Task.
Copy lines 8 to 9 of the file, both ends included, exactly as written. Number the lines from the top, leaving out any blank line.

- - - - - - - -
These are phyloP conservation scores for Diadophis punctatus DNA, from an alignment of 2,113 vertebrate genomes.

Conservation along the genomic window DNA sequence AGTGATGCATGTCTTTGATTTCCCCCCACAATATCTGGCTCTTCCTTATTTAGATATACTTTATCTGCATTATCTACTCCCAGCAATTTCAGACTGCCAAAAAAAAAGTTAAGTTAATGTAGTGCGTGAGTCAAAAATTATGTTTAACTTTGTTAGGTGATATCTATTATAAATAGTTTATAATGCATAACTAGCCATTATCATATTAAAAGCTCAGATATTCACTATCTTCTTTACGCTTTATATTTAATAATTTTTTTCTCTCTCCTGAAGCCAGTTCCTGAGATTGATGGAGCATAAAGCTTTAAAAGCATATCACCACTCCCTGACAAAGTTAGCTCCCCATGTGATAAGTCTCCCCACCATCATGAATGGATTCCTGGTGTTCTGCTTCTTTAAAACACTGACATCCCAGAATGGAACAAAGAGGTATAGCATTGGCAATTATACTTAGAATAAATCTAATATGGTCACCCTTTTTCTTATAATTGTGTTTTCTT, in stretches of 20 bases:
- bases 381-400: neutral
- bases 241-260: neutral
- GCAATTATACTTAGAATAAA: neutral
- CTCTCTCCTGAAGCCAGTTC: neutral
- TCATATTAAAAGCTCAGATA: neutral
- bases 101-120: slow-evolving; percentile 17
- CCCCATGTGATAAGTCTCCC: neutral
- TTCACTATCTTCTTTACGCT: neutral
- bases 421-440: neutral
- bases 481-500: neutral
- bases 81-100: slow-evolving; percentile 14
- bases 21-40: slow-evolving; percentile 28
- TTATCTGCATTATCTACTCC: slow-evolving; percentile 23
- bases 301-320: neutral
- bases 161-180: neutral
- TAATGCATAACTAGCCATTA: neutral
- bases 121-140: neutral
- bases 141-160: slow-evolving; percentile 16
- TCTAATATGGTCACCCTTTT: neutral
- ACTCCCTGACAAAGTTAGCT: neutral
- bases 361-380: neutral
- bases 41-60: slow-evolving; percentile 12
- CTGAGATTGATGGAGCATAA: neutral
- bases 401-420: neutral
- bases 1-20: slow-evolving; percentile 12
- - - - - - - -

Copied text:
- bases 101-120: slow-evolving; percentile 17
- CCCCATGTGATAAGTCTCCC: neutral